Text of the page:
Each a long-time associate of Origin Records, John Stowell and Dan Dean not only show themselves to be exemplary musicians on Rain Painting but exceptional sleight-of-hand artists too. While Dean's a respected bassist and vocalist, he's also established himself as a producer and recording engineer for the label, and it was through the mastering of Stowell recordings, in particular those with his group Scenes, that he came to appreciate the guitarist's work. The incipient collaboration moved to its next stage when Stowell discovered Dean's classical vocal release Songs Without Words, which showcases the singer's multi-layered vocal artistry.
As live and in-the-moment as Rain Painting sounds, it was, in fact, assembled using a methodical, back-and-forth production approach: after Stowell recorded nylon string guitar tracks, Dean added vocals; Stowell then built on that with solos and rhythm parts, leading to more background vocals and finally Dean's bass and virtual drums and percussion. What in less skilful hands might have ended up a sterile paint-by-numbers exercise is a document that sounds fresh and spontaneous, despite having been meticulously created over a year. While both are listed as producers, the compositions are credited to Stowell and the vocal arrangements Dean; the former plays acoustic, electric, and fretless electric guitars, the latter fretless acoustic bass guitar and electric and fretless electric basses.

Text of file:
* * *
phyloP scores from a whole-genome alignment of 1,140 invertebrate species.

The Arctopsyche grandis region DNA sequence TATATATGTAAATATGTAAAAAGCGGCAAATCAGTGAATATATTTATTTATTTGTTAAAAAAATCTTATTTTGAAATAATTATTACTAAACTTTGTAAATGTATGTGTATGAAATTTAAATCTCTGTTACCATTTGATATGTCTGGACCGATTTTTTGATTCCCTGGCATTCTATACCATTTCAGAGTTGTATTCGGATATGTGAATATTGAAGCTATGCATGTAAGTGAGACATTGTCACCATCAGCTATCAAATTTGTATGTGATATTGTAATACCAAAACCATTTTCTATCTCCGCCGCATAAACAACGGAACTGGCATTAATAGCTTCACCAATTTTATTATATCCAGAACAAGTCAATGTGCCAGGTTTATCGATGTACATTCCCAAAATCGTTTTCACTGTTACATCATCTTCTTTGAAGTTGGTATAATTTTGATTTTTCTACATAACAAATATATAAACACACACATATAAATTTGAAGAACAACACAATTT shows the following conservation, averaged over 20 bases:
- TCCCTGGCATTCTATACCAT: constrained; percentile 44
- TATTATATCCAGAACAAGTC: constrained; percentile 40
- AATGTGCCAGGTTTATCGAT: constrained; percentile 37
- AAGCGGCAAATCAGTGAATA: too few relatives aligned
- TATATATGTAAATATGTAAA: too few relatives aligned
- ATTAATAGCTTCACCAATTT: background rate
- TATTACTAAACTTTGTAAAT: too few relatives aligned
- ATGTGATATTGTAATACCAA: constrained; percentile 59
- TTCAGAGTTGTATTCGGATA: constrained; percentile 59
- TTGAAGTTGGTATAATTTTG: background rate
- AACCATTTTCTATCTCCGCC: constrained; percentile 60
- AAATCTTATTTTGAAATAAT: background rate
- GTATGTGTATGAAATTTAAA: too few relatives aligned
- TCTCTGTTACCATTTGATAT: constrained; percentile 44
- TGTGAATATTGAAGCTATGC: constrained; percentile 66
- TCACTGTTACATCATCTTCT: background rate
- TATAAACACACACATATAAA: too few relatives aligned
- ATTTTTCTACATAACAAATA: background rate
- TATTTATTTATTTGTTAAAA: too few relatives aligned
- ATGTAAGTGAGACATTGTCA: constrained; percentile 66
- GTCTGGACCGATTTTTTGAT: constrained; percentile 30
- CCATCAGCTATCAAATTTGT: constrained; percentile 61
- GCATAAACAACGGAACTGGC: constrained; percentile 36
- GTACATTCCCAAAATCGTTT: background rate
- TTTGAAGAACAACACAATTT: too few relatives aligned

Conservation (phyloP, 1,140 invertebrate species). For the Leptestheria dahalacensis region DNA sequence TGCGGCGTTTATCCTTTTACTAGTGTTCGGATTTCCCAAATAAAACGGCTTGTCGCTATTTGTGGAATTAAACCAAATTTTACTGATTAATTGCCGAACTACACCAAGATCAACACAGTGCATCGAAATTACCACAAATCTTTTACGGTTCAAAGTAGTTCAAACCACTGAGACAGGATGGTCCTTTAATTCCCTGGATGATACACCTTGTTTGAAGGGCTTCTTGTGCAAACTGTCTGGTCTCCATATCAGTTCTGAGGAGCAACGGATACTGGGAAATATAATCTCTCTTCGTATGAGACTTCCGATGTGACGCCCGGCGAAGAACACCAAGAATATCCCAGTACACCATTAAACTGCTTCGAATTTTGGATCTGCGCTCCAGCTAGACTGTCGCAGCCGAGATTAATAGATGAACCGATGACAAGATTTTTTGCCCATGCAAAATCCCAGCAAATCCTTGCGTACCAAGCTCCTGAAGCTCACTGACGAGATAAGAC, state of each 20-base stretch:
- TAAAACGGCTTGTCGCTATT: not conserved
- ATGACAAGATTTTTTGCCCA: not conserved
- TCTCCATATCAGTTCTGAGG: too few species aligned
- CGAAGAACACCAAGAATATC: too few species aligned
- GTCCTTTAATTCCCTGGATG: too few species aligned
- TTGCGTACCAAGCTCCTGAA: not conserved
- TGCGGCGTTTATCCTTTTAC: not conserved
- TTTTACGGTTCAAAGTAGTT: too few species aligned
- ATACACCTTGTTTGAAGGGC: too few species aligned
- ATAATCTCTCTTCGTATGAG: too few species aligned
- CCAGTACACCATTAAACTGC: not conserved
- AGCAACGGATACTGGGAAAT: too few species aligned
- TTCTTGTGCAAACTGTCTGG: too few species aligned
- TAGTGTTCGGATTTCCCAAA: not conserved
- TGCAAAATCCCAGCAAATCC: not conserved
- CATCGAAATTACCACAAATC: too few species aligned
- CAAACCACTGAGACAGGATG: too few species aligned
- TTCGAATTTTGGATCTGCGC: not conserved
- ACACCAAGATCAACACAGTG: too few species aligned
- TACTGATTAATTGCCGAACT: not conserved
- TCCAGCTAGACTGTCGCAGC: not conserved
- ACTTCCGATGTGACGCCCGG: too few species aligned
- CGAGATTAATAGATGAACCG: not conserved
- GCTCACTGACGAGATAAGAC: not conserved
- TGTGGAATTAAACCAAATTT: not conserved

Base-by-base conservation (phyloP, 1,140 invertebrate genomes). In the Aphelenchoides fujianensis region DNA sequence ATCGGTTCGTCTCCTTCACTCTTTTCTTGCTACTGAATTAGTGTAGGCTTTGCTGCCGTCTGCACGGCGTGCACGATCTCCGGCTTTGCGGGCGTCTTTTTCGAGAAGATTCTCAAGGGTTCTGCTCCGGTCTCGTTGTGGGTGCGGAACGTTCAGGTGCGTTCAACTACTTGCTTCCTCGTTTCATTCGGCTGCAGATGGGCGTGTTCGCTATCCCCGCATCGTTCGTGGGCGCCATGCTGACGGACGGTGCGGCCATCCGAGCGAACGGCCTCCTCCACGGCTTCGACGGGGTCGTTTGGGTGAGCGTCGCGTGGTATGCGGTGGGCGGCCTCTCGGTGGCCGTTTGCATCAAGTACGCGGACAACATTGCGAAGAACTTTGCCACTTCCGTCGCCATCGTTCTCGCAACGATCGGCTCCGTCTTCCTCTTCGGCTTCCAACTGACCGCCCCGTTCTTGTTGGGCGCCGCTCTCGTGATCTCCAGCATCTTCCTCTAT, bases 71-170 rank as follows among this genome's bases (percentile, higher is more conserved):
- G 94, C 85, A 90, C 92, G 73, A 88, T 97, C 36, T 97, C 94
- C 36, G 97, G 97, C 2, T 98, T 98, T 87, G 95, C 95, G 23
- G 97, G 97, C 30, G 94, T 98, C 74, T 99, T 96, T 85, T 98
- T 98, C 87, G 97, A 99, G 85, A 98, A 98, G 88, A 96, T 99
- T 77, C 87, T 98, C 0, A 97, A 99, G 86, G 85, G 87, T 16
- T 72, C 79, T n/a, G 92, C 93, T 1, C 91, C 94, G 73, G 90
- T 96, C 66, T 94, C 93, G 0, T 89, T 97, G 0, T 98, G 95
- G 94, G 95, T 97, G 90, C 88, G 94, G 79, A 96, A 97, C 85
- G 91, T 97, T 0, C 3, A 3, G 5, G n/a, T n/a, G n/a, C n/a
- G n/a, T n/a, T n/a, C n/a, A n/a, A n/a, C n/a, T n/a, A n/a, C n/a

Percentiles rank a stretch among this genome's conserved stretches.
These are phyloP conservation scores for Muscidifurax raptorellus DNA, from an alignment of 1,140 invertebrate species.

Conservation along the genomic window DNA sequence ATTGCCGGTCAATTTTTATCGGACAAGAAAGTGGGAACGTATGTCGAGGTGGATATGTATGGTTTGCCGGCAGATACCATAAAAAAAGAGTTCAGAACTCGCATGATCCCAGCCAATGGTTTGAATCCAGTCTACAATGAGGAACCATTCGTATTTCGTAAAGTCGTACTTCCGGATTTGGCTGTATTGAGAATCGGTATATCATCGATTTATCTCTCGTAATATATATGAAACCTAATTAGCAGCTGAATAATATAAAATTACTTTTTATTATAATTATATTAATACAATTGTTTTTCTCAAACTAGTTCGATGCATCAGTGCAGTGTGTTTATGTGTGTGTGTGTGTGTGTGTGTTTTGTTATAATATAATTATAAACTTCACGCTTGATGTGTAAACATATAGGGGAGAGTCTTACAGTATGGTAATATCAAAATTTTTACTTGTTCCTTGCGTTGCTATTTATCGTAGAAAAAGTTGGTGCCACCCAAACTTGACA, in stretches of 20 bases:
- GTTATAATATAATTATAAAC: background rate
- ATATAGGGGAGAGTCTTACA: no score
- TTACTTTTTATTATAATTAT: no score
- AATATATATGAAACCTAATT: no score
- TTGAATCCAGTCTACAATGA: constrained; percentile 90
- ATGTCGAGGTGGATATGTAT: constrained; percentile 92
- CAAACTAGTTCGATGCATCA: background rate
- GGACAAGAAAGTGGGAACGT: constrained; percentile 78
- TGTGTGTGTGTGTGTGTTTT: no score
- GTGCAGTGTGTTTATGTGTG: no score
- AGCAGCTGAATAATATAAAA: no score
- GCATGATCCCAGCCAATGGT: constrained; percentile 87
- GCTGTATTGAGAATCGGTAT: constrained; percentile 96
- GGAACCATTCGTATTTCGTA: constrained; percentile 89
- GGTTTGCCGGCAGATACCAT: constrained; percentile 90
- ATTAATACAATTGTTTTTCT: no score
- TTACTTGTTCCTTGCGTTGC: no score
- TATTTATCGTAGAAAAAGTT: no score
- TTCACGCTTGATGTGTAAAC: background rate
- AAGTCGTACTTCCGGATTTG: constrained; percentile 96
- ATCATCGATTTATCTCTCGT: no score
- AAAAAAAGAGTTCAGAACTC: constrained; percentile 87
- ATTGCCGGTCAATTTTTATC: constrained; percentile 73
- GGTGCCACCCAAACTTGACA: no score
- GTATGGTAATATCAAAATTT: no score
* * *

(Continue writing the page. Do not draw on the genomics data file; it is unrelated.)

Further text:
Stylistically, the music deftly straddles jazz, blues, and folk and extends past North American borders to South American too. The opening "Welcome to Nice" backs a characteristically explorative solo by Stowell and vocal scatting with a relaxed swing but also flirts with other forms in acoustic folk flavours that seep into the arrangement. Dean's vocalese, whether presented in a single voice or in multi-layered form, is always enhancing and that his bass playing in places evokes Steve Swallow's is hardly cause for complaint either. If the drumming is entirely programmed, Dean's done a marvelous job of giving it the feel of a live player.
The breezy, almost samba-like title track and "Always Sometimes" grant Stowell two of many opportunities to demonstrate his prowess as a soloist and gift for organizing personal expression into a lucid, compact statement, and Dean complements him well in that regard in his vocal and bass solos (check out his smoothly funky vocal riffing in "Tapioca Time," for example, and vivid fretless bass turn in "Schiffletting"). There's always something to tickle the ear, be it the percussion that percolates alongside the guitar in "Alora Andiamo!" or the unison lines voiced by bass and voice during "Nanti Glo." Let's not get carried away: Rain Painting isn't a landmark recording, but it's definitely innovative, original, and musically rewarding, and each participant resoundingly benefits from their pooling of talents.